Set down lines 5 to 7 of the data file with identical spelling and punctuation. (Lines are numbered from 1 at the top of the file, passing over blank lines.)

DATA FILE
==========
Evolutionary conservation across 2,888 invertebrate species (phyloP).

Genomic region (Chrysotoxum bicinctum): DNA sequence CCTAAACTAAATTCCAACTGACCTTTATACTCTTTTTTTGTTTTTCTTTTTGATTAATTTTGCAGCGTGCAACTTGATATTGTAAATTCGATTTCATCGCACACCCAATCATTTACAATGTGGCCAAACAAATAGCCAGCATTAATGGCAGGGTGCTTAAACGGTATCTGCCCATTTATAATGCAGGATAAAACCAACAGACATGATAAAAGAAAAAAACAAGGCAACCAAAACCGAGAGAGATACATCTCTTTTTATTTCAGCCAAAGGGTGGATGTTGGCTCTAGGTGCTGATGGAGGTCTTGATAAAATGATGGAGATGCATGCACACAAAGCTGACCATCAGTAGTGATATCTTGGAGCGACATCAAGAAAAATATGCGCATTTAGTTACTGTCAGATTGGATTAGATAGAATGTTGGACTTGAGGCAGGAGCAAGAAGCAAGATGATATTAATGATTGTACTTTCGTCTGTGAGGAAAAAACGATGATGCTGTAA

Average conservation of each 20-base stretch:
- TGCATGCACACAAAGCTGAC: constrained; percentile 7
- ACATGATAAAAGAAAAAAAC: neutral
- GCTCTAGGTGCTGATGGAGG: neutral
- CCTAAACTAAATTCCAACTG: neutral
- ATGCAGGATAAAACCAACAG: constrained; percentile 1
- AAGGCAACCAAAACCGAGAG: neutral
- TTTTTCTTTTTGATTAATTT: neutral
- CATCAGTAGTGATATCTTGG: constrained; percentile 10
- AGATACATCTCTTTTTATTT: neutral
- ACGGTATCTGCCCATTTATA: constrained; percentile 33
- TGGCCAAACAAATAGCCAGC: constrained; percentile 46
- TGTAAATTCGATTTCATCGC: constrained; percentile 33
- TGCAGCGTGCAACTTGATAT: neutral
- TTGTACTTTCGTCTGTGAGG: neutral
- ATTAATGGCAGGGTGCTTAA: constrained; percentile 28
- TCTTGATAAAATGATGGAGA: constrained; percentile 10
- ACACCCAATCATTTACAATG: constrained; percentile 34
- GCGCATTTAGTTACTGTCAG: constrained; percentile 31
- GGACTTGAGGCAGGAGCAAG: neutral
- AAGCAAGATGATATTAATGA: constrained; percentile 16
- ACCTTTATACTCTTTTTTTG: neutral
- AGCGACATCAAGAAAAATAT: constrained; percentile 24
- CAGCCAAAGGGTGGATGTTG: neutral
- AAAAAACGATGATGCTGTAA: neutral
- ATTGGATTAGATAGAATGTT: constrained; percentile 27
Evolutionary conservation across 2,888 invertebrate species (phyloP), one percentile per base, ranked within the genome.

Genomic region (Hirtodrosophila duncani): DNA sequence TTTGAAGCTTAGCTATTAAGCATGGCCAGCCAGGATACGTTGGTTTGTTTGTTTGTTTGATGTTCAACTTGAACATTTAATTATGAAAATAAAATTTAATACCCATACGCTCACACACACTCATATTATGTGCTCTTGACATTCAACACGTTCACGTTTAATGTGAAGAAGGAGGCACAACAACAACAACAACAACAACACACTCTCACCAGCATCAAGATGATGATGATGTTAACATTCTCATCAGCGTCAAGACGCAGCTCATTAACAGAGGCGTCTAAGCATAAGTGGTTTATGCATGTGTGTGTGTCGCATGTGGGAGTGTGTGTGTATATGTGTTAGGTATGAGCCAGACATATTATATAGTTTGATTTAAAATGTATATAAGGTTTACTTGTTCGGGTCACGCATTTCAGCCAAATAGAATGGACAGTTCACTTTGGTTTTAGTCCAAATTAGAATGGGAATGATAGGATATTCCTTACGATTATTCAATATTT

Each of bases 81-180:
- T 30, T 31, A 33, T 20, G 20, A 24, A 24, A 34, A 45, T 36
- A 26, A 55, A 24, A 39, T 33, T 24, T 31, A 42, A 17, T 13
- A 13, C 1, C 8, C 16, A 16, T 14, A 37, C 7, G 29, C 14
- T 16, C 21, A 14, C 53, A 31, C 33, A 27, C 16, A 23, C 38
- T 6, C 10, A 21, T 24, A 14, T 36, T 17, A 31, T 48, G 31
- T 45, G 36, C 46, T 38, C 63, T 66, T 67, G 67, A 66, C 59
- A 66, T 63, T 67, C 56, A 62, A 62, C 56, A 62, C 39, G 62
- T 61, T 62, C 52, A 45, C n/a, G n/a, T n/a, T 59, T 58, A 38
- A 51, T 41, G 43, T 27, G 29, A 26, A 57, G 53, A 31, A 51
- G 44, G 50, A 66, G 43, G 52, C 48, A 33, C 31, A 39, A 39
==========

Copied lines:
- ACATGATAAAAGAAAAAAAC: neutral
- GCTCTAGGTGCTGATGGAGG: neutral
- CCTAAACTAAATTCCAACTG: neutral